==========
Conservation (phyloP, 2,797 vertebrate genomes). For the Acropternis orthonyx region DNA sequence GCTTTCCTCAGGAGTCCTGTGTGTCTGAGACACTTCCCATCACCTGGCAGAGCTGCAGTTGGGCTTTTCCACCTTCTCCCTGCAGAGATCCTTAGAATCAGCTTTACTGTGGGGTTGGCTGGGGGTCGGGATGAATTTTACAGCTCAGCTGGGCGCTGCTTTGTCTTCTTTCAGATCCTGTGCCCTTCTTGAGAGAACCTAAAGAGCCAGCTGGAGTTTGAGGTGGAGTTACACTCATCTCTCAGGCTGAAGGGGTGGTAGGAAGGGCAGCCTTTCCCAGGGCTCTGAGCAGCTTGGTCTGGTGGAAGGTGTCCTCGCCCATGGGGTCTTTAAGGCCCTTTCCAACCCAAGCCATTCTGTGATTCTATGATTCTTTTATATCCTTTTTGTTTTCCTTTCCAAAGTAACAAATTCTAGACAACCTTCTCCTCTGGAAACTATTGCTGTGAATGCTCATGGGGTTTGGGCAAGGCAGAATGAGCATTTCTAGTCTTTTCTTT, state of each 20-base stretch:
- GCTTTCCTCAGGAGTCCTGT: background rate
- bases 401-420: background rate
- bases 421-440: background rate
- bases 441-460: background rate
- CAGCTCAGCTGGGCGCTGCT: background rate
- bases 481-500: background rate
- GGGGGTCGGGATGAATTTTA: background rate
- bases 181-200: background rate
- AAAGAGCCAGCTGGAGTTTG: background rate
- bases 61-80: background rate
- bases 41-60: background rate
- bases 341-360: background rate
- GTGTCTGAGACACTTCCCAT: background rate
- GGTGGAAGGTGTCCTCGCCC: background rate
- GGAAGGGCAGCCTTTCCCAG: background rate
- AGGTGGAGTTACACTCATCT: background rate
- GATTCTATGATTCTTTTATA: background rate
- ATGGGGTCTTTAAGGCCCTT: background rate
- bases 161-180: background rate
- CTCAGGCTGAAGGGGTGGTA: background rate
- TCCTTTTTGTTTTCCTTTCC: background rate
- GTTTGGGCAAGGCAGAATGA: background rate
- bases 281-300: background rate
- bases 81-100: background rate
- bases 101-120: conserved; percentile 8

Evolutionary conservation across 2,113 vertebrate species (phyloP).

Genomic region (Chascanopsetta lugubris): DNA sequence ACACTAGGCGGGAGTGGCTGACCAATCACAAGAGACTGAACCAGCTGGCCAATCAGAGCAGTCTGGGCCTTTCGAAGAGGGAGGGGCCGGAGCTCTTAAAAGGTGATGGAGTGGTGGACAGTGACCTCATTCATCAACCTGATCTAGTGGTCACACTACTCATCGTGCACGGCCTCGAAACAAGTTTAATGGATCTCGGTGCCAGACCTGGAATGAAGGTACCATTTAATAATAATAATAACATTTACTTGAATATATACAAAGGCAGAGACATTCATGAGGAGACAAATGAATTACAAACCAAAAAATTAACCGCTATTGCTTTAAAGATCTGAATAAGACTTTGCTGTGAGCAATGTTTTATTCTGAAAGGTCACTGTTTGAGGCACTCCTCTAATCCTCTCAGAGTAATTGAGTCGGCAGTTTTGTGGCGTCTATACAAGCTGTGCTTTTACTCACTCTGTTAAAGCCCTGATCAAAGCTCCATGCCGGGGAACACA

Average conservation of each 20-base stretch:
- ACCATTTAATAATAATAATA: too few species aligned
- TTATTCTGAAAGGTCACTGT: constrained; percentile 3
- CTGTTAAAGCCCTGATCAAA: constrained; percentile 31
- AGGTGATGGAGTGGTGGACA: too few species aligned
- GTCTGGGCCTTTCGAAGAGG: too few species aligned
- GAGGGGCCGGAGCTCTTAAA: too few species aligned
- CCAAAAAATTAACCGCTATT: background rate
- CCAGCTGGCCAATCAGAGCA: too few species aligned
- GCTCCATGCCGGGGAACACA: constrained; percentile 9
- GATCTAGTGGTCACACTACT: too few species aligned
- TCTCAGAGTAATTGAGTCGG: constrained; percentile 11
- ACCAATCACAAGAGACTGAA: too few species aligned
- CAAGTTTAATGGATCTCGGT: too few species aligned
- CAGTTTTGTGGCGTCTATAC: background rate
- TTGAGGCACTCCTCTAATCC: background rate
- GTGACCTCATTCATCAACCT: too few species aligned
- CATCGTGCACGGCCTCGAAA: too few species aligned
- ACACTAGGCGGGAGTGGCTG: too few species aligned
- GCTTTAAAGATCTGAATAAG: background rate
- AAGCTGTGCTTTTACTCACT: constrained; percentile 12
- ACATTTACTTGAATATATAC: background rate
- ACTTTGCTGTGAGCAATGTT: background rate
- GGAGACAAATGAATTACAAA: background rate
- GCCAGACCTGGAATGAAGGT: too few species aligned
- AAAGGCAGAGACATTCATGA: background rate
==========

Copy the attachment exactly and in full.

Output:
Conservation (phyloP, 2,797 vertebrate genomes). For the Acropternis orthonyx region DNA sequence GCTTTCCTCAGGAGTCCTGTGTGTCTGAGACACTTCCCATCACCTGGCAGAGCTGCAGTTGGGCTTTTCCACCTTCTCCCTGCAGAGATCCTTAGAATCAGCTTTACTGTGGGGTTGGCTGGGGGTCGGGATGAATTTTACAGCTCAGCTGGGCGCTGCTTTGTCTTCTTTCAGATCCTGTGCCCTTCTTGAGAGAACCTAAAGAGCCAGCTGGAGTTTGAGGTGGAGTTACACTCATCTCTCAGGCTGAAGGGGTGGTAGGAAGGGCAGCCTTTCCCAGGGCTCTGAGCAGCTTGGTCTGGTGGAAGGTGTCCTCGCCCATGGGGTCTTTAAGGCCCTTTCCAACCCAAGCCATTCTGTGATTCTATGATTCTTTTATATCCTTTTTGTTTTCCTTTCCAAAGTAACAAATTCTAGACAACCTTCTCCTCTGGAAACTATTGCTGTGAATGCTCATGGGGTTTGGGCAAGGCAGAATGAGCATTTCTAGTCTTTTCTTT, state of each 20-base stretch:
- GCTTTCCTCAGGAGTCCTGT: background rate
- bases 401-420: background rate
- bases 421-440: background rate
- bases 441-460: background rate
- CAGCTCAGCTGGGCGCTGCT: background rate
- bases 481-500: background rate
- GGGGGTCGGGATGAATTTTA: background rate
- bases 181-200: background rate
- AAAGAGCCAGCTGGAGTTTG: background rate
- bases 61-80: background rate
- bases 41-60: background rate
- bases 341-360: background rate
- GTGTCTGAGACACTTCCCAT: background rate
- GGTGGAAGGTGTCCTCGCCC: background rate
- GGAAGGGCAGCCTTTCCCAG: background rate
- AGGTGGAGTTACACTCATCT: background rate
- GATTCTATGATTCTTTTATA: background rate
- ATGGGGTCTTTAAGGCCCTT: background rate
- bases 161-180: background rate
- CTCAGGCTGAAGGGGTGGTA: background rate
- TCCTTTTTGTTTTCCTTTCC: background rate
- GTTTGGGCAAGGCAGAATGA: background rate
- bases 281-300: background rate
- bases 81-100: background rate
- bases 101-120: conserved; percentile 8

Evolutionary conservation across 2,113 vertebrate species (phyloP).

Genomic region (Chascanopsetta lugubris): DNA sequence ACACTAGGCGGGAGTGGCTGACCAATCACAAGAGACTGAACCAGCTGGCCAATCAGAGCAGTCTGGGCCTTTCGAAGAGGGAGGGGCCGGAGCTCTTAAAAGGTGATGGAGTGGTGGACAGTGACCTCATTCATCAACCTGATCTAGTGGTCACACTACTCATCGTGCACGGCCTCGAAACAAGTTTAATGGATCTCGGTGCCAGACCTGGAATGAAGGTACCATTTAATAATAATAATAACATTTACTTGAATATATACAAAGGCAGAGACATTCATGAGGAGACAAATGAATTACAAACCAAAAAATTAACCGCTATTGCTTTAAAGATCTGAATAAGACTTTGCTGTGAGCAATGTTTTATTCTGAAAGGTCACTGTTTGAGGCACTCCTCTAATCCTCTCAGAGTAATTGAGTCGGCAGTTTTGTGGCGTCTATACAAGCTGTGCTTTTACTCACTCTGTTAAAGCCCTGATCAAAGCTCCATGCCGGGGAACACA

Average conservation of each 20-base stretch:
- ACCATTTAATAATAATAATA: too few species aligned
- TTATTCTGAAAGGTCACTGT: constrained; percentile 3
- CTGTTAAAGCCCTGATCAAA: constrained; percentile 31
- AGGTGATGGAGTGGTGGACA: too few species aligned
- GTCTGGGCCTTTCGAAGAGG: too few species aligned
- GAGGGGCCGGAGCTCTTAAA: too few species aligned
- CCAAAAAATTAACCGCTATT: background rate
- CCAGCTGGCCAATCAGAGCA: too few species aligned
- GCTCCATGCCGGGGAACACA: constrained; percentile 9
- GATCTAGTGGTCACACTACT: too few species aligned
- TCTCAGAGTAATTGAGTCGG: constrained; percentile 11
- ACCAATCACAAGAGACTGAA: too few species aligned
- CAAGTTTAATGGATCTCGGT: too few species aligned
- CAGTTTTGTGGCGTCTATAC: background rate
- TTGAGGCACTCCTCTAATCC: background rate
- GTGACCTCATTCATCAACCT: too few species aligned
- CATCGTGCACGGCCTCGAAA: too few species aligned
- ACACTAGGCGGGAGTGGCTG: too few species aligned
- GCTTTAAAGATCTGAATAAG: background rate
- AAGCTGTGCTTTTACTCACT: constrained; percentile 12
- ACATTTACTTGAATATATAC: background rate
- ACTTTGCTGTGAGCAATGTT: background rate
- GGAGACAAATGAATTACAAA: background rate
- GCCAGACCTGGAATGAAGGT: too few species aligned
- AAAGGCAGAGACATTCATGA: background rate